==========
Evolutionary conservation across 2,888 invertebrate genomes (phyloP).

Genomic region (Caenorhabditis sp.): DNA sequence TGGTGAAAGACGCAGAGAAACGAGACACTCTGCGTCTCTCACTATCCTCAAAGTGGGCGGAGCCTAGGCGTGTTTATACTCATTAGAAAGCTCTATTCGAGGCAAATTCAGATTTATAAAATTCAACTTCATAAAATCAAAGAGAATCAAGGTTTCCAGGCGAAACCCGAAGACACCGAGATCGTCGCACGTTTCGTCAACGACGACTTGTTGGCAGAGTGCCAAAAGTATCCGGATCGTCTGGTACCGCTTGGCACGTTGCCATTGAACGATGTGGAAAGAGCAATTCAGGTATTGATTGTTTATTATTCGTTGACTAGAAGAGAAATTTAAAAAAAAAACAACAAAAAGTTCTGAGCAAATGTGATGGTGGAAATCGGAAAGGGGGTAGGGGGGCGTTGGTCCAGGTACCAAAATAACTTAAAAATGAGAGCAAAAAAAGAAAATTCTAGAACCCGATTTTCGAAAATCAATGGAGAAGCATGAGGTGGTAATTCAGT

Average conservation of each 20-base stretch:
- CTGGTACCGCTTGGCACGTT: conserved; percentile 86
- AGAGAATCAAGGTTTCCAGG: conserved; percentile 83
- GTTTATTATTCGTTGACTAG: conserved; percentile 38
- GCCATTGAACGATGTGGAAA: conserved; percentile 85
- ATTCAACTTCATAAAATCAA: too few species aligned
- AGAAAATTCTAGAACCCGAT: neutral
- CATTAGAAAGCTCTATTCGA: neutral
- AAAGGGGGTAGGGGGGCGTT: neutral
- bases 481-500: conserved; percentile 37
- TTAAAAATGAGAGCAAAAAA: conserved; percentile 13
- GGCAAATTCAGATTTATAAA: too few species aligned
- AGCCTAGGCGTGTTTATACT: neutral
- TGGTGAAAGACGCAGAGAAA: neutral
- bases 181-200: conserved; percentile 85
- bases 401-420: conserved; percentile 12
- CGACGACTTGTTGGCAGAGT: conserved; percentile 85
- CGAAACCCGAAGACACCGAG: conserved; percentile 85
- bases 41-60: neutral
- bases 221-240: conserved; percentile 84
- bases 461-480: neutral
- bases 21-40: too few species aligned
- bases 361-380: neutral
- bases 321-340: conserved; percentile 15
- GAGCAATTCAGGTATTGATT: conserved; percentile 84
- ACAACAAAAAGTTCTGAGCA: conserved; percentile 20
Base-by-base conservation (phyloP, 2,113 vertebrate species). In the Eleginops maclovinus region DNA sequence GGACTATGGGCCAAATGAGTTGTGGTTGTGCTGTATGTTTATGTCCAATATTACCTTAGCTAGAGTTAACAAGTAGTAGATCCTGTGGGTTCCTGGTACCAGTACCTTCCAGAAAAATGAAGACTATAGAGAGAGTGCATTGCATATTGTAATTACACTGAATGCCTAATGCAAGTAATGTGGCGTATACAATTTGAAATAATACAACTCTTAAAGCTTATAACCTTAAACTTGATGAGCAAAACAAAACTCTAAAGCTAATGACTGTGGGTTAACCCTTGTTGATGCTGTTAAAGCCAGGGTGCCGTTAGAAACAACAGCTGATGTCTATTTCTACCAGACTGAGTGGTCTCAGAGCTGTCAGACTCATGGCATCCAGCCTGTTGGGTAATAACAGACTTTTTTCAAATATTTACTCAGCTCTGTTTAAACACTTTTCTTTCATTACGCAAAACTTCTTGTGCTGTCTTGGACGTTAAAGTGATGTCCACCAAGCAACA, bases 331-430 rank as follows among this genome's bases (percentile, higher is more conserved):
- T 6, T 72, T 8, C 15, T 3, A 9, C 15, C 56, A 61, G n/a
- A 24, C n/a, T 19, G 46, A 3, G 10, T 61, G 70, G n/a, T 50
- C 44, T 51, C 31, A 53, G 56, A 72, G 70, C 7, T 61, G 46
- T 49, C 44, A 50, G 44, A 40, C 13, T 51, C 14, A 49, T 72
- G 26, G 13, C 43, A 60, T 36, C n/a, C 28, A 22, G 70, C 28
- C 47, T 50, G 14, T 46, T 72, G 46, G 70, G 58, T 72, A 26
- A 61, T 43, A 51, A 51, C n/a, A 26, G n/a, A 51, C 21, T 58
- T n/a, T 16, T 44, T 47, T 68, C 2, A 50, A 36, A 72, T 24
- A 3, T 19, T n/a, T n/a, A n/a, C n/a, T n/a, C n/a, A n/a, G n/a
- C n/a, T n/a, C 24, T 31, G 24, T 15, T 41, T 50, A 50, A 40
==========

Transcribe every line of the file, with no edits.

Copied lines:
Evolutionary conservation across 2,888 invertebrate genomes (phyloP).

Genomic region (Caenorhabditis sp.): DNA sequence TGGTGAAAGACGCAGAGAAACGAGACACTCTGCGTCTCTCACTATCCTCAAAGTGGGCGGAGCCTAGGCGTGTTTATACTCATTAGAAAGCTCTATTCGAGGCAAATTCAGATTTATAAAATTCAACTTCATAAAATCAAAGAGAATCAAGGTTTCCAGGCGAAACCCGAAGACACCGAGATCGTCGCACGTTTCGTCAACGACGACTTGTTGGCAGAGTGCCAAAAGTATCCGGATCGTCTGGTACCGCTTGGCACGTTGCCATTGAACGATGTGGAAAGAGCAATTCAGGTATTGATTGTTTATTATTCGTTGACTAGAAGAGAAATTTAAAAAAAAAACAACAAAAAGTTCTGAGCAAATGTGATGGTGGAAATCGGAAAGGGGGTAGGGGGGCGTTGGTCCAGGTACCAAAATAACTTAAAAATGAGAGCAAAAAAAGAAAATTCTAGAACCCGATTTTCGAAAATCAATGGAGAAGCATGAGGTGGTAATTCAGT

Average conservation of each 20-base stretch:
- CTGGTACCGCTTGGCACGTT: conserved; percentile 86
- AGAGAATCAAGGTTTCCAGG: conserved; percentile 83
- GTTTATTATTCGTTGACTAG: conserved; percentile 38
- GCCATTGAACGATGTGGAAA: conserved; percentile 85
- ATTCAACTTCATAAAATCAA: too few species aligned
- AGAAAATTCTAGAACCCGAT: neutral
- CATTAGAAAGCTCTATTCGA: neutral
- AAAGGGGGTAGGGGGGCGTT: neutral
- bases 481-500: conserved; percentile 37
- TTAAAAATGAGAGCAAAAAA: conserved; percentile 13
- GGCAAATTCAGATTTATAAA: too few species aligned
- AGCCTAGGCGTGTTTATACT: neutral
- TGGTGAAAGACGCAGAGAAA: neutral
- bases 181-200: conserved; percentile 85
- bases 401-420: conserved; percentile 12
- CGACGACTTGTTGGCAGAGT: conserved; percentile 85
- CGAAACCCGAAGACACCGAG: conserved; percentile 85
- bases 41-60: neutral
- bases 221-240: conserved; percentile 84
- bases 461-480: neutral
- bases 21-40: too few species aligned
- bases 361-380: neutral
- bases 321-340: conserved; percentile 15
- GAGCAATTCAGGTATTGATT: conserved; percentile 84
- ACAACAAAAAGTTCTGAGCA: conserved; percentile 20
Base-by-base conservation (phyloP, 2,113 vertebrate species). In the Eleginops maclovinus region DNA sequence GGACTATGGGCCAAATGAGTTGTGGTTGTGCTGTATGTTTATGTCCAATATTACCTTAGCTAGAGTTAACAAGTAGTAGATCCTGTGGGTTCCTGGTACCAGTACCTTCCAGAAAAATGAAGACTATAGAGAGAGTGCATTGCATATTGTAATTACACTGAATGCCTAATGCAAGTAATGTGGCGTATACAATTTGAAATAATACAACTCTTAAAGCTTATAACCTTAAACTTGATGAGCAAAACAAAACTCTAAAGCTAATGACTGTGGGTTAACCCTTGTTGATGCTGTTAAAGCCAGGGTGCCGTTAGAAACAACAGCTGATGTCTATTTCTACCAGACTGAGTGGTCTCAGAGCTGTCAGACTCATGGCATCCAGCCTGTTGGGTAATAACAGACTTTTTTCAAATATTTACTCAGCTCTGTTTAAACACTTTTCTTTCATTACGCAAAACTTCTTGTGCTGTCTTGGACGTTAAAGTGATGTCCACCAAGCAACA, bases 331-430 rank as follows among this genome's bases (percentile, higher is more conserved):
- T 6, T 72, T 8, C 15, T 3, A 9, C 15, C 56, A 61, G n/a
- A 24, C n/a, T 19, G 46, A 3, G 10, T 61, G 70, G n/a, T 50
- C 44, T 51, C 31, A 53, G 56, A 72, G 70, C 7, T 61, G 46
- T 49, C 44, A 50, G 44, A 40, C 13, T 51, C 14, A 49, T 72
- G 26, G 13, C 43, A 60, T 36, C n/a, C 28, A 22, G 70, C 28
- C 47, T 50, G 14, T 46, T 72, G 46, G 70, G 58, T 72, A 26
- A 61, T 43, A 51, A 51, C n/a, A 26, G n/a, A 51, C 21, T 58
- T n/a, T 16, T 44, T 47, T 68, C 2, A 50, A 36, A 72, T 24
- A 3, T 19, T n/a, T n/a, A n/a, C n/a, T n/a, C n/a, A n/a, G n/a
- C n/a, T n/a, C 24, T 31, G 24, T 15, T 41, T 50, A 50, A 40